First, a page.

Wednesday, 22 March 2017

Midweek Mentors

Photo copyright Douglas Kirkland /Corbis/Glitterati

I recently opened a photo album that held some shots of our last visit to Rome some four years ago.

I discovered a couple of pages that were loose, probably with an intention to add them if there was a spare space.

The photograph dates from 1965 and is one of Douglas Kirkland's extensive portraits of the stars of the day. In this Peter Sellars is posing as a paparazzi stalking Britt Ekland from a cute Fiat 500. 

The poem is by Rod McKuen and dates from the same year, featured in his first book Stanyan Street and Other Sorrows. I share it with you at the end of this post.
Douglas Kirkland

1965 was one hell of a year in my life as it marked the close of a decade of seafaring and the start of creating a family life and totally new occupation ashore. In the absence of any formal training, along with Tom Hustler and later David Hamilton and Tony Armstrong Jones, I learnt about portraiture and street photography from the example of these guys.

In a fit of nostalgia I sought out a copy of Freeze Frame. Checking the usual online sources I found that used copies ranged  from £4.82 - including postage from World of Books - to well over £60.00. Moral: If seeking second hand books check ALL the offers on several sites.

While shopping on line I replaced my long ago lent-and-not-returned copy of Rod's book. That's the guy here in poses from the 1960's and 2000.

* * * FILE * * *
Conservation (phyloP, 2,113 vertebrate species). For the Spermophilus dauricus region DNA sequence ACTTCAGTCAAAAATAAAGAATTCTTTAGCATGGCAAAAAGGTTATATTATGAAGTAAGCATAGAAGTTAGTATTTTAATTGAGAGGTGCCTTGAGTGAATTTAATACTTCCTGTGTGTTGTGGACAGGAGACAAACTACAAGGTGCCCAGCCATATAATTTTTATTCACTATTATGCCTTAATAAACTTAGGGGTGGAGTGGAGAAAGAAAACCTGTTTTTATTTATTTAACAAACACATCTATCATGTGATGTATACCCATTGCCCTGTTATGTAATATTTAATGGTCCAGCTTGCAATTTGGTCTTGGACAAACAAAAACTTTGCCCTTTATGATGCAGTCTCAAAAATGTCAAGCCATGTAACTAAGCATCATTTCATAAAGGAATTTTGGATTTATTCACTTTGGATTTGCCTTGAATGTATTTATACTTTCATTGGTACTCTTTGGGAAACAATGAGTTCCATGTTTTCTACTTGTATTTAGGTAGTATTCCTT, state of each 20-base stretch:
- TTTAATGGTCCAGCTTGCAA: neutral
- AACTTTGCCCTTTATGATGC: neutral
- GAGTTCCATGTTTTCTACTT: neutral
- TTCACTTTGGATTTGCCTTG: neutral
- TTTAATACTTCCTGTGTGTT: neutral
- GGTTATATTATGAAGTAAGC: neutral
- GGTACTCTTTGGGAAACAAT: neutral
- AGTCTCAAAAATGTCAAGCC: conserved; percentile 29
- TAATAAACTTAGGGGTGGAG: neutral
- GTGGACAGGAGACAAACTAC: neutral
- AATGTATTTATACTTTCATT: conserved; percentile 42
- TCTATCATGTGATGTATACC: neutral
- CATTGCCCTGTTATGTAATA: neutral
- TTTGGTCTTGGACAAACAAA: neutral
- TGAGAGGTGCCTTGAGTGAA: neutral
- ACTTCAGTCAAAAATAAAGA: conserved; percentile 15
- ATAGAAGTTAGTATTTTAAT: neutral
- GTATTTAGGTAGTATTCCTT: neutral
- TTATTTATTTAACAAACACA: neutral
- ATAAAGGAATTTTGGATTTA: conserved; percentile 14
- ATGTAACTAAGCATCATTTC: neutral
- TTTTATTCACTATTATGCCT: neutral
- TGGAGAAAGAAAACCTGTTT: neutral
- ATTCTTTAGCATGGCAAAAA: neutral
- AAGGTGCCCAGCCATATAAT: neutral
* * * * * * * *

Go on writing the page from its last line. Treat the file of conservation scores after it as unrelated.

I thought I didn't like poetry until a former lover introduced me and she and I subsequently enjoyed seeing the man himself during his  UK Friendship Tour at the height of his fame.

Anyway ... here's the poem I promised ... and I think it is nice to acknowledge the beneficial impact that these mentors had on my life. Both have extensive coverage on Wikepedia and elswhere if you want to know more about them.

Comfort by Rod McKuen 1965

If we could do it all again
Motorbike through roman cities in the rain
watch the cats chase lizards in the forum
drink bad wine from mouth to mouth
I would probably try to love you harder than I did
I would probably smile a smile much better than the ones I did
for I was just rehearsing then
imagining what might happen in the years ahead.

It is not just you I love
[Or even Roman rain]
Or all the times you rattled my windows
After twelve-o-clock

I love the smell of rooms where you have been
The foreign touch of things I never knew
Until you came along.
I even love your enemies
Because they drive you to my arms for comfort.